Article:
"Not quite that far." Blair handed him the vase. "Here, make yourself useful. I'm going to take that to work tomorrow. That way I'll know where to find a pen. You'll know where to find a pen, instead of rummaging through my desk."
Jim shuddered theatrically. "Rummage through your desk, Chief? I don't think so. My HazMat training is out of date."
"Funny." Blair bent over to pick up the box. "Is there a fire in the fireplace?"
Jim's brow furrowed. "Yes," he answered slowly.
"Good. Here's some fuel for it." Blair started past Jim up the stairs but the other man caught his shoulder.
"Is that what I think it is?"
"You mean the hard copy of my diss? Yep, that's it."
"Blair, I don't think you should --"
"No, Jim, just listen. It's not important. Remember that day at the hospital, after my press conference? I said, it was just a paper."
"And I said it was your life."
"Yeah. But, you know, I was right the first time." He tapped the box. "This is just a paper. A big, long paper, sure. But just a paper." He grinned. "My life is something different."
"I wish --" Jim stopped to clear his throat. "You know I wish --"
"That there'd been another way. Yeah, I know. You've told me that in a million ways in the last couple of years. But you know what? I don't regret it. If I had it to do all over again, I'd make the same choices. Because my life is not in that box. My life is --" he waved a hand in the air --"this. Us. Partners."
Jim didn't look convinced. "Blair, you lost a lot more than just some paper. You told the world you lied."
"Yeah. I did. And I won't say that doesn't bother me sometimes, like when that slimeball attorney Richardson asked me if I was sure I wasn't 'exaggerating' the evidence against his client." Blair laughed. It hadn't been funny at the time but now, remembering the look on the "slimeball's" face when he'd made his answer, it was.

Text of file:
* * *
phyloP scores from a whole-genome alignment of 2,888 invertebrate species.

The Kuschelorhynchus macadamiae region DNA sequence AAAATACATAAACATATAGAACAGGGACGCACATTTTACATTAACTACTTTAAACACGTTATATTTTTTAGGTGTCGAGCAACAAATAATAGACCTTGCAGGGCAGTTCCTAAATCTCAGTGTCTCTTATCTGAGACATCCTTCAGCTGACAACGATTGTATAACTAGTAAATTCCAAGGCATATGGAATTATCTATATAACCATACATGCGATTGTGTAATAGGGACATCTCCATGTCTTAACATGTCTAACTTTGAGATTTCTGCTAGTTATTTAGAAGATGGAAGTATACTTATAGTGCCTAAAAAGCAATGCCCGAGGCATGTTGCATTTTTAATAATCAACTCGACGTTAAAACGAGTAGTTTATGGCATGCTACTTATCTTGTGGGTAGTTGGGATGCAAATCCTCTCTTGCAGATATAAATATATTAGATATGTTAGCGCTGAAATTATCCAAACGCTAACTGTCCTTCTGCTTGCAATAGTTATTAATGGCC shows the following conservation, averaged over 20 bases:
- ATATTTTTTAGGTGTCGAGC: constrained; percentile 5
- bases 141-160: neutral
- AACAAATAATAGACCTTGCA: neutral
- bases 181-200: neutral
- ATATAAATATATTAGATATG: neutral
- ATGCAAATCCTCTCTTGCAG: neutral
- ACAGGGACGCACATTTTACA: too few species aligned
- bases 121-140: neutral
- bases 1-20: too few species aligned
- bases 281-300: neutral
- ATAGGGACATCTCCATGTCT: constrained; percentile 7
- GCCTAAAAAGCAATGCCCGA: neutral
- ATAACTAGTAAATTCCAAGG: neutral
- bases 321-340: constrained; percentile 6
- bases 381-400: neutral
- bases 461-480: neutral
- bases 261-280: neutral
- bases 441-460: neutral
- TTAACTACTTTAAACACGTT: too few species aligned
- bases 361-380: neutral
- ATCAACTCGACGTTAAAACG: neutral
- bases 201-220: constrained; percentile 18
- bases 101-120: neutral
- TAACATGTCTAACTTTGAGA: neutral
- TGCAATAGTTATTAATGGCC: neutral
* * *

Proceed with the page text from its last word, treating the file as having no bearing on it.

Blair looked at his friend and smiled, shaking his head. Jim didn't understand, not now. But someday, hopefully, he'd come to realize what Blair had just realized sitting on the cold cement floor with a box of memories spread around him. "Jim, man, the life I have now is not a consolation prize because I didn't get the life I really wanted. This is the life I was supposed to have, all along." He bounced up the stairs. At the top, he turned to look back down. "Hey, what did the ADA want anyway?"
Jim slowly started up the steps. "Colson wants to plead Manslaughter. No trial."
"Manslaughter! No way, man! The ADA isn't going for the idea, is he?"
"He wants to talk to you about it --"
"Talk! Oh yeah, I'll talk...and he'd better listen!" Blair slammed the door open and made tracks to the telephone.
Left alone in the storage room, Jim gently put the vase down on the bottom step and walked unerringly to the darkest corner. He knelt and pushed a board aside, revealing a small crawl space. He pulled out the only thing inside: a small, metal canister they'd called an 'ammo can' in the Army. Lifting the lid, Jim looked at the document nestled within.
The Sentinel, by Blair Sandburg
After a minute, Jim closed the can and replaced it in the hiding place. He dusted off the knees of his jeans as he walked back to the staircase and picked up the vase.
At the top of the steps, he glanced down one more time before he turned off the light.